After she learned of the date, Crowe contacted Nicola’s, which “responded enthusiastically.” That led to meetings about creating an event to honor the day. Crowe reached out to M.K. Schiller, the president of the Greater Detroit chapter of Romance Writers of America. Through her, Crowe reached authors Dana Nussio, Elizabeth Heiter, and Beverly Jenkins. “It’s a diverse mix of authors,” Crowe says. “They write about everything from romantic suspense to addiction recovery to the post-Civil War South.”
Edward Renehan's "The Life of Charles Stewart Mott" traces the life of the philanthropist and General Motors icon
Despite what Shakespeare wrote, sometimes the good that men do lives on after them -- especially when that good includes a multibillionaire family fund that continues to do charitable works decades after the founder has passed away, which is the case with Charles Stewart Mott, the subject of a new book by Edward Renehan.
A former publishing executive, Renehan has written over 20 books including historical nonfiction for children and biographies of Pete Seeger and John Burroughs. Published by University of Michigan Press, The Life of Charles Stewart Mott came about because of a query Renehan received from the Ruth Mott Foundation, the foundation started by C. S. Mott’s late wife. “[They] asked if I would be interested in doing a book on C.S., as he was known. I did some research and realized what an incredibly fascinating individual he was. This is a man who was born 10 years after Abraham Lincoln was assassinated and died two years before the founding of Microsoft.”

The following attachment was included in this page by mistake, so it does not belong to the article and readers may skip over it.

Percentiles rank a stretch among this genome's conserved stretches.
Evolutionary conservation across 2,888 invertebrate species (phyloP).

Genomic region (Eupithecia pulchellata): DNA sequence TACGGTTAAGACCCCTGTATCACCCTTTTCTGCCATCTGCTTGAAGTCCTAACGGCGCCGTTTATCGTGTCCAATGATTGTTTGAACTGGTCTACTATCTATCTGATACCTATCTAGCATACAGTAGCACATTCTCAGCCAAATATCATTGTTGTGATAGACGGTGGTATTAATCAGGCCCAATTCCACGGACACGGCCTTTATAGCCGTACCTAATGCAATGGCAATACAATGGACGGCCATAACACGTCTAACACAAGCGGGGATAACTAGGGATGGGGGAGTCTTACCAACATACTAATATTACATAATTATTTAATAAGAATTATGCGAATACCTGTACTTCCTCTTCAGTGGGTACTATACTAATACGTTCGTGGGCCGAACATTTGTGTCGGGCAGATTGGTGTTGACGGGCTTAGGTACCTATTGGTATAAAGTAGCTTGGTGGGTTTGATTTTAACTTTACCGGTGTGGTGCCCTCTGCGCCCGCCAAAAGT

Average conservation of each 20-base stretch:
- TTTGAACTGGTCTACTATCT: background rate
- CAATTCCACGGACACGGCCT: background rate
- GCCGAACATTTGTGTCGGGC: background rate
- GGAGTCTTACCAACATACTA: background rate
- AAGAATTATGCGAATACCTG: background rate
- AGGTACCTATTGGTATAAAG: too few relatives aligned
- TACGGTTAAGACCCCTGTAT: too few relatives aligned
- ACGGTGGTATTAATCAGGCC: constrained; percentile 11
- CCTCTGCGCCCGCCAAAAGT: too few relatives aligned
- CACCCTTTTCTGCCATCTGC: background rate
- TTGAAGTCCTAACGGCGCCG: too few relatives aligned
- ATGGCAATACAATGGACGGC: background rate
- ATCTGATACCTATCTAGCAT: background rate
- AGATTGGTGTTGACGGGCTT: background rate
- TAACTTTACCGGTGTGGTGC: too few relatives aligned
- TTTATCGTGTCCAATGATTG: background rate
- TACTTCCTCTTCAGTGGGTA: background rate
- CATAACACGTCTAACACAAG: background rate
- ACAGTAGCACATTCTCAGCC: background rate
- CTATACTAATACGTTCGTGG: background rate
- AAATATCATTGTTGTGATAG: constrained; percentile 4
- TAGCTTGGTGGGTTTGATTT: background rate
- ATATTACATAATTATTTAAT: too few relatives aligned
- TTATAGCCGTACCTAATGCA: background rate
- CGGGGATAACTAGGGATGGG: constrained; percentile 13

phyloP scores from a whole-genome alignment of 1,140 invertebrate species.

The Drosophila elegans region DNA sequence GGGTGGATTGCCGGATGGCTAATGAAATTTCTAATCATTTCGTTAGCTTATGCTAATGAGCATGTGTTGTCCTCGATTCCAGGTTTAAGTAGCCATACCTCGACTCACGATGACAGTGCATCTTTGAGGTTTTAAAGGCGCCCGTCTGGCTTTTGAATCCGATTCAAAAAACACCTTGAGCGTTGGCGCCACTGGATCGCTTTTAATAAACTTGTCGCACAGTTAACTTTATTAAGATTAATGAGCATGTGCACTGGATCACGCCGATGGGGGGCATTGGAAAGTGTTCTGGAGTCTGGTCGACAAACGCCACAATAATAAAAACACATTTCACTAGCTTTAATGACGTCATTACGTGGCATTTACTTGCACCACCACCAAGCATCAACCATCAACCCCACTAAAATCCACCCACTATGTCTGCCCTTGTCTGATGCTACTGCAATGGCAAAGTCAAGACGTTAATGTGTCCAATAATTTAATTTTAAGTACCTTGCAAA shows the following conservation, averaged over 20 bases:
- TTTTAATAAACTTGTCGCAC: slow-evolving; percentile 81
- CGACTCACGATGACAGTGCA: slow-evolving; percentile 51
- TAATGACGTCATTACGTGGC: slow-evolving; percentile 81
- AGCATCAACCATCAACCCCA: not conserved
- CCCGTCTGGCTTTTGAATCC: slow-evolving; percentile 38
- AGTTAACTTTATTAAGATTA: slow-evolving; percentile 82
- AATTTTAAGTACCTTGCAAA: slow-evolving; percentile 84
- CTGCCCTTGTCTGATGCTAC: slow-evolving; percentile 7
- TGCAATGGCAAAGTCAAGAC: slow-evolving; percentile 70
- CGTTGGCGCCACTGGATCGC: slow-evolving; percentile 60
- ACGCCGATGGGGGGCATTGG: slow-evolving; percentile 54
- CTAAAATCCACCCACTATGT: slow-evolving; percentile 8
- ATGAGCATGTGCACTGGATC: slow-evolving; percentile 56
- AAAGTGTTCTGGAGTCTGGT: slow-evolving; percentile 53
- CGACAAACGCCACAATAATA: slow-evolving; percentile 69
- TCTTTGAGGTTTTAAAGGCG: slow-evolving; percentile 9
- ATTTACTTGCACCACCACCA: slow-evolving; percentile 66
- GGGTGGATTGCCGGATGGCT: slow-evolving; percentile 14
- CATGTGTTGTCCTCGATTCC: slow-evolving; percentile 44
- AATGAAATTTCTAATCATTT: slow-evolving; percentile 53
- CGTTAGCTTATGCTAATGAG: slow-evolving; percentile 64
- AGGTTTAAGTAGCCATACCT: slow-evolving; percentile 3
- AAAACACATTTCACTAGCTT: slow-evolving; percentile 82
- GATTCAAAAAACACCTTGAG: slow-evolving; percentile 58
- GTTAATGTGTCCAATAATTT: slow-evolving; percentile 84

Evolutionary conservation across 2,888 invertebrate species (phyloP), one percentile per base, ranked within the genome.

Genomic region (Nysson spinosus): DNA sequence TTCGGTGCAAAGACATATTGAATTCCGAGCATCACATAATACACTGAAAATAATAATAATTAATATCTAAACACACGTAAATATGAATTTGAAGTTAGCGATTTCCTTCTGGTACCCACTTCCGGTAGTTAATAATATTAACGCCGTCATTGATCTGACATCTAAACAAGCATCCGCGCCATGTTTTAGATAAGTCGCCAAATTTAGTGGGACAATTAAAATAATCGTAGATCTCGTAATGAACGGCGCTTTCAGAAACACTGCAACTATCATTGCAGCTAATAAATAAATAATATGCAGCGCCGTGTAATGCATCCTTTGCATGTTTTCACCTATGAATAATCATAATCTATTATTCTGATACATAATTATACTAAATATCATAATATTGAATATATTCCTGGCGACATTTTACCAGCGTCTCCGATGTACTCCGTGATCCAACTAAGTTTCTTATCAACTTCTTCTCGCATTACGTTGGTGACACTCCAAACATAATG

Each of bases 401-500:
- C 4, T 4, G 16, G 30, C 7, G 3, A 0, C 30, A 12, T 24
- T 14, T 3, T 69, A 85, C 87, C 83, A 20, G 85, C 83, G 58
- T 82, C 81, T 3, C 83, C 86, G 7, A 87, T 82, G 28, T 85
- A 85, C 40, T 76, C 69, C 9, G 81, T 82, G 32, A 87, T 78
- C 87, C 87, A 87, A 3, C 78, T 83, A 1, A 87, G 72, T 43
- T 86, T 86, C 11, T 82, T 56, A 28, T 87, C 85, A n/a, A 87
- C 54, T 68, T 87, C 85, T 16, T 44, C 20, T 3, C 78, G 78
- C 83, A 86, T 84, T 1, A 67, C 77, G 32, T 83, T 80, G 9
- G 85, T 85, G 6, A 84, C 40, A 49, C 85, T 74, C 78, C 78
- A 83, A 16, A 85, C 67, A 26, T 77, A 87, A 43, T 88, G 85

Mott earned a degree in mechanical engineering and “participated in the market economy and industrial expansion in a big way,” Renehan says. “He was one of the truly great innovators of the auto industry, along with his peers like Alfred Sloan, Charles Kettering, and Pierre DuPont.”